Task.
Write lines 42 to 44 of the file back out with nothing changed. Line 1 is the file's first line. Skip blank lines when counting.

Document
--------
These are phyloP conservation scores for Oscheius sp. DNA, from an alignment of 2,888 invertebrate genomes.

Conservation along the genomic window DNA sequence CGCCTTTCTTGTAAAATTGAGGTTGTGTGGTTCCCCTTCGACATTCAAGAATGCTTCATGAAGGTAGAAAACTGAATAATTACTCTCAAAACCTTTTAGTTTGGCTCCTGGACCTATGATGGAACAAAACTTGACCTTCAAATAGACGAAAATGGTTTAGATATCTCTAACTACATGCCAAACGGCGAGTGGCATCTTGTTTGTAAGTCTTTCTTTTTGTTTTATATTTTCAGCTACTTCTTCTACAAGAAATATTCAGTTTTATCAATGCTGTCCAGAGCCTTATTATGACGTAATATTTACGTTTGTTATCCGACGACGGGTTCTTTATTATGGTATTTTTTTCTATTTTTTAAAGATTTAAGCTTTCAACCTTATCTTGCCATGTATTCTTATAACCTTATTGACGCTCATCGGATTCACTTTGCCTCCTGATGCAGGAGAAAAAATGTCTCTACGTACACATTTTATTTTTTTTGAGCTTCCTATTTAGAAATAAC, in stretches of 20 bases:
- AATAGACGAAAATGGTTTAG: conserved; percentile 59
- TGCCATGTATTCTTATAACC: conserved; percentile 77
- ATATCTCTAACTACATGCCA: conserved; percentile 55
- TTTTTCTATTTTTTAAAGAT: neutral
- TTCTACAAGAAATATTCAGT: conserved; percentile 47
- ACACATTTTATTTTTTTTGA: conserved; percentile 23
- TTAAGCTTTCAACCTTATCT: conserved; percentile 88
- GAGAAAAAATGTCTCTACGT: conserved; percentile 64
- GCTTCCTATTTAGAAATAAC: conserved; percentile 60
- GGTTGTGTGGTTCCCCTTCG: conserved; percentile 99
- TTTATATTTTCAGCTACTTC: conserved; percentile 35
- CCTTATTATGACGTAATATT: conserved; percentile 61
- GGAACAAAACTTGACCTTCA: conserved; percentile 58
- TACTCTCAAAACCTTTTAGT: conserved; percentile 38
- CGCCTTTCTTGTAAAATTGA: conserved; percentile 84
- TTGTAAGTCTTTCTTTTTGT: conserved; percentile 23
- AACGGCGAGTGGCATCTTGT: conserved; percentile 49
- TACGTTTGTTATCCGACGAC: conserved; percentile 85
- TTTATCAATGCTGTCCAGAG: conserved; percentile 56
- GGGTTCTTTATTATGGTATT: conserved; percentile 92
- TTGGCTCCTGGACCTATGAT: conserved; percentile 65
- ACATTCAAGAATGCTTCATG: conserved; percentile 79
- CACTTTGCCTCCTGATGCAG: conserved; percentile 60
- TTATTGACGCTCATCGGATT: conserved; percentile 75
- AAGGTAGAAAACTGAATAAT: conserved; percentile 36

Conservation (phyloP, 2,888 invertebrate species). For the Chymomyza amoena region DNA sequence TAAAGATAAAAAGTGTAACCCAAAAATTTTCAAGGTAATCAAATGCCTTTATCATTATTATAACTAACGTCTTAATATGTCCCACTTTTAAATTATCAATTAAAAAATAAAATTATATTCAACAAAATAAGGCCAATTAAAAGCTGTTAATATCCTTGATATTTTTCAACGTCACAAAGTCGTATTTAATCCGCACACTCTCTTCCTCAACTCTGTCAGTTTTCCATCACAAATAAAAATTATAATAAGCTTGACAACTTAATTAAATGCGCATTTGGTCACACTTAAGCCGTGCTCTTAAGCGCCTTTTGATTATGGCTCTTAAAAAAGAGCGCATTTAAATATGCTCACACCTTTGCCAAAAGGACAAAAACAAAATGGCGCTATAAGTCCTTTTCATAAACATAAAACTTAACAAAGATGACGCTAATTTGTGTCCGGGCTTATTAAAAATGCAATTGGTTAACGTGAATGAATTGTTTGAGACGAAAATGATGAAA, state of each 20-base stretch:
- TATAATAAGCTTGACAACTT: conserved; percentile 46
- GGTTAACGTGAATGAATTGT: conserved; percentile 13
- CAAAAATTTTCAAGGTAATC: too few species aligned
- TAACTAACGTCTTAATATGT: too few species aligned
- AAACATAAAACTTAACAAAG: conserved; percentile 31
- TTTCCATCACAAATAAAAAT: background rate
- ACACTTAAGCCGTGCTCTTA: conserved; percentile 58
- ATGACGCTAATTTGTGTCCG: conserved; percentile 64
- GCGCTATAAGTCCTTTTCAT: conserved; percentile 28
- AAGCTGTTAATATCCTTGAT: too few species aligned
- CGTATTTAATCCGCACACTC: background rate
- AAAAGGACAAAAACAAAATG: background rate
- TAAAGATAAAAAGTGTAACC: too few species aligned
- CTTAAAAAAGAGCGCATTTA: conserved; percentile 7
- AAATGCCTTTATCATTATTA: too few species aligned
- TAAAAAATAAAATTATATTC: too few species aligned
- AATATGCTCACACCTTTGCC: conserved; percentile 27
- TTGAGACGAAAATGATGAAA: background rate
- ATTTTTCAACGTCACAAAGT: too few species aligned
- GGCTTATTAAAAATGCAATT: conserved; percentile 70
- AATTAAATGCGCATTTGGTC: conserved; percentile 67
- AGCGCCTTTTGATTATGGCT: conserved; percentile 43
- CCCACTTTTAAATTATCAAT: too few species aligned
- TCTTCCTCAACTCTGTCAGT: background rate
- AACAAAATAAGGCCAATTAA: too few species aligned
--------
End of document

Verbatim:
- CTTAAAAAAGAGCGCATTTA: conserved; percentile 7
- AAATGCCTTTATCATTATTA: too few species aligned
- TAAAAAATAAAATTATATTC: too few species aligned